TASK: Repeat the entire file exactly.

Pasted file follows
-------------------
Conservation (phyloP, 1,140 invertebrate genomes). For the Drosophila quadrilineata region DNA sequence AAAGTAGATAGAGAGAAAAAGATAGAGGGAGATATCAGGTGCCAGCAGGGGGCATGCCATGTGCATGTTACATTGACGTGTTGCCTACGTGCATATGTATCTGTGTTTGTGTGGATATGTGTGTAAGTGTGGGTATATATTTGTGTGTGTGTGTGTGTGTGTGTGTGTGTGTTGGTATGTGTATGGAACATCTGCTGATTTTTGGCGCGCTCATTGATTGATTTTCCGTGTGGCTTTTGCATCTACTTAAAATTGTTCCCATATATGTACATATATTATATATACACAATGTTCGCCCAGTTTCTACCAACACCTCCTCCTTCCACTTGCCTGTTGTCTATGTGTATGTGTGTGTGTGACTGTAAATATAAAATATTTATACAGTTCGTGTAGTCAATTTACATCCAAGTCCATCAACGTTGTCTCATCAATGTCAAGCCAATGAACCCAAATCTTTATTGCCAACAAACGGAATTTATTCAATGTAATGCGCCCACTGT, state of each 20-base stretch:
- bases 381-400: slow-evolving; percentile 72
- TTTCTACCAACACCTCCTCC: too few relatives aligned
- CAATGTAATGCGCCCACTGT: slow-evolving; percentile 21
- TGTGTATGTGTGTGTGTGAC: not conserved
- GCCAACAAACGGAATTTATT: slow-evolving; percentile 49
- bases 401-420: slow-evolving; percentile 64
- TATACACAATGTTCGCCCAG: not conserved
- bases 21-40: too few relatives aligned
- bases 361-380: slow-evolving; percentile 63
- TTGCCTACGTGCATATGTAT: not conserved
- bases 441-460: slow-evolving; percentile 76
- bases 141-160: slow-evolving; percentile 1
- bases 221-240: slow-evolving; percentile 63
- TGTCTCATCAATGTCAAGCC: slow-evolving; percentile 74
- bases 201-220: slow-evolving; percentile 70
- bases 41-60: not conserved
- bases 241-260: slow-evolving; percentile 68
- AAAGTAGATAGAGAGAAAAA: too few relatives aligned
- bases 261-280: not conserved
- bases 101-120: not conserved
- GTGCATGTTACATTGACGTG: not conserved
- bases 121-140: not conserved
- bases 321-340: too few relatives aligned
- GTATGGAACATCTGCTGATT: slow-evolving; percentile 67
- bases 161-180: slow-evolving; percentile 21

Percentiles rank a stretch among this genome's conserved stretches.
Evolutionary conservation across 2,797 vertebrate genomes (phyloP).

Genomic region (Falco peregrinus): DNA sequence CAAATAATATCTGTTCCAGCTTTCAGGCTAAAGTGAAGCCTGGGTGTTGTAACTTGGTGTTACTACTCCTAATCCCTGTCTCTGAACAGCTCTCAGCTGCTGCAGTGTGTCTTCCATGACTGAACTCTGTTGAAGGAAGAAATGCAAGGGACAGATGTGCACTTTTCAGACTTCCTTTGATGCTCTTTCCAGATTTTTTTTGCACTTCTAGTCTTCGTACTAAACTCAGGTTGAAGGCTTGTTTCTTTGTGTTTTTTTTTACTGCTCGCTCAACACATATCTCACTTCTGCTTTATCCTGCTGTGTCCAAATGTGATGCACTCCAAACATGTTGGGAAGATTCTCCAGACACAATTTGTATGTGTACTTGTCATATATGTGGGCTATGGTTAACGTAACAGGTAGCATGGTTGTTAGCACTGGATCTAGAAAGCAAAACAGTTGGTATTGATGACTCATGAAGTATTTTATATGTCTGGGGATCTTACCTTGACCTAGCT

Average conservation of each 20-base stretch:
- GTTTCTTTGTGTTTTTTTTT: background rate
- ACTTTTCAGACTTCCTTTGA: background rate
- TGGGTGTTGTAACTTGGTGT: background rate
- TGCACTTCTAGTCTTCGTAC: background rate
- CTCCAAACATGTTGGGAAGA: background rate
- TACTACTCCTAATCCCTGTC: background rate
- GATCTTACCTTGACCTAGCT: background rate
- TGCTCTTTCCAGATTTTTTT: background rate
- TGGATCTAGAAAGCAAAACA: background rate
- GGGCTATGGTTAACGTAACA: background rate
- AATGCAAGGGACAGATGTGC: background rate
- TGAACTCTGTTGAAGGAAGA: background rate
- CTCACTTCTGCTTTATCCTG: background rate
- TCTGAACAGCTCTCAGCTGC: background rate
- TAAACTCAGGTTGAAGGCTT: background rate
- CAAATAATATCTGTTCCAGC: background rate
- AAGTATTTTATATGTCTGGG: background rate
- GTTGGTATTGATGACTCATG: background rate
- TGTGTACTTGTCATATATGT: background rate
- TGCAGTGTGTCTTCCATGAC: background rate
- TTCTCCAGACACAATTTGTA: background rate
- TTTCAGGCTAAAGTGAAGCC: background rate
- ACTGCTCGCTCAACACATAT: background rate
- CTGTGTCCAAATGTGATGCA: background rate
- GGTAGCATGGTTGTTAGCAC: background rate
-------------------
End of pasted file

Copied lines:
Conservation (phyloP, 1,140 invertebrate genomes). For the Drosophila quadrilineata region DNA sequence AAAGTAGATAGAGAGAAAAAGATAGAGGGAGATATCAGGTGCCAGCAGGGGGCATGCCATGTGCATGTTACATTGACGTGTTGCCTACGTGCATATGTATCTGTGTTTGTGTGGATATGTGTGTAAGTGTGGGTATATATTTGTGTGTGTGTGTGTGTGTGTGTGTGTGTGTTGGTATGTGTATGGAACATCTGCTGATTTTTGGCGCGCTCATTGATTGATTTTCCGTGTGGCTTTTGCATCTACTTAAAATTGTTCCCATATATGTACATATATTATATATACACAATGTTCGCCCAGTTTCTACCAACACCTCCTCCTTCCACTTGCCTGTTGTCTATGTGTATGTGTGTGTGTGACTGTAAATATAAAATATTTATACAGTTCGTGTAGTCAATTTACATCCAAGTCCATCAACGTTGTCTCATCAATGTCAAGCCAATGAACCCAAATCTTTATTGCCAACAAACGGAATTTATTCAATGTAATGCGCCCACTGT, state of each 20-base stretch:
- bases 381-400: slow-evolving; percentile 72
- TTTCTACCAACACCTCCTCC: too few relatives aligned
- CAATGTAATGCGCCCACTGT: slow-evolving; percentile 21
- TGTGTATGTGTGTGTGTGAC: not conserved
- GCCAACAAACGGAATTTATT: slow-evolving; percentile 49
- bases 401-420: slow-evolving; percentile 64
- TATACACAATGTTCGCCCAG: not conserved
- bases 21-40: too few relatives aligned
- bases 361-380: slow-evolving; percentile 63
- TTGCCTACGTGCATATGTAT: not conserved
- bases 441-460: slow-evolving; percentile 76
- bases 141-160: slow-evolving; percentile 1
- bases 221-240: slow-evolving; percentile 63
- TGTCTCATCAATGTCAAGCC: slow-evolving; percentile 74
- bases 201-220: slow-evolving; percentile 70
- bases 41-60: not conserved
- bases 241-260: slow-evolving; percentile 68
- AAAGTAGATAGAGAGAAAAA: too few relatives aligned
- bases 261-280: not conserved
- bases 101-120: not conserved
- GTGCATGTTACATTGACGTG: not conserved
- bases 121-140: not conserved
- bases 321-340: too few relatives aligned
- GTATGGAACATCTGCTGATT: slow-evolving; percentile 67
- bases 161-180: slow-evolving; percentile 21

Percentiles rank a stretch among this genome's conserved stretches.
Evolutionary conservation across 2,797 vertebrate genomes (phyloP).

Genomic region (Falco peregrinus): DNA sequence CAAATAATATCTGTTCCAGCTTTCAGGCTAAAGTGAAGCCTGGGTGTTGTAACTTGGTGTTACTACTCCTAATCCCTGTCTCTGAACAGCTCTCAGCTGCTGCAGTGTGTCTTCCATGACTGAACTCTGTTGAAGGAAGAAATGCAAGGGACAGATGTGCACTTTTCAGACTTCCTTTGATGCTCTTTCCAGATTTTTTTTGCACTTCTAGTCTTCGTACTAAACTCAGGTTGAAGGCTTGTTTCTTTGTGTTTTTTTTTACTGCTCGCTCAACACATATCTCACTTCTGCTTTATCCTGCTGTGTCCAAATGTGATGCACTCCAAACATGTTGGGAAGATTCTCCAGACACAATTTGTATGTGTACTTGTCATATATGTGGGCTATGGTTAACGTAACAGGTAGCATGGTTGTTAGCACTGGATCTAGAAAGCAAAACAGTTGGTATTGATGACTCATGAAGTATTTTATATGTCTGGGGATCTTACCTTGACCTAGCT

Average conservation of each 20-base stretch:
- GTTTCTTTGTGTTTTTTTTT: background rate
- ACTTTTCAGACTTCCTTTGA: background rate
- TGGGTGTTGTAACTTGGTGT: background rate
- TGCACTTCTAGTCTTCGTAC: background rate
- CTCCAAACATGTTGGGAAGA: background rate
- TACTACTCCTAATCCCTGTC: background rate
- GATCTTACCTTGACCTAGCT: background rate
- TGCTCTTTCCAGATTTTTTT: background rate
- TGGATCTAGAAAGCAAAACA: background rate
- GGGCTATGGTTAACGTAACA: background rate
- AATGCAAGGGACAGATGTGC: background rate
- TGAACTCTGTTGAAGGAAGA: background rate
- CTCACTTCTGCTTTATCCTG: background rate
- TCTGAACAGCTCTCAGCTGC: background rate
- TAAACTCAGGTTGAAGGCTT: background rate
- CAAATAATATCTGTTCCAGC: background rate
- AAGTATTTTATATGTCTGGG: background rate
- GTTGGTATTGATGACTCATG: background rate
- TGTGTACTTGTCATATATGT: background rate
- TGCAGTGTGTCTTCCATGAC: background rate
- TTCTCCAGACACAATTTGTA: background rate
- TTTCAGGCTAAAGTGAAGCC: background rate
- ACTGCTCGCTCAACACATAT: background rate
- CTGTGTCCAAATGTGATGCA: background rate
- GGTAGCATGGTTGTTAGCAC: background rate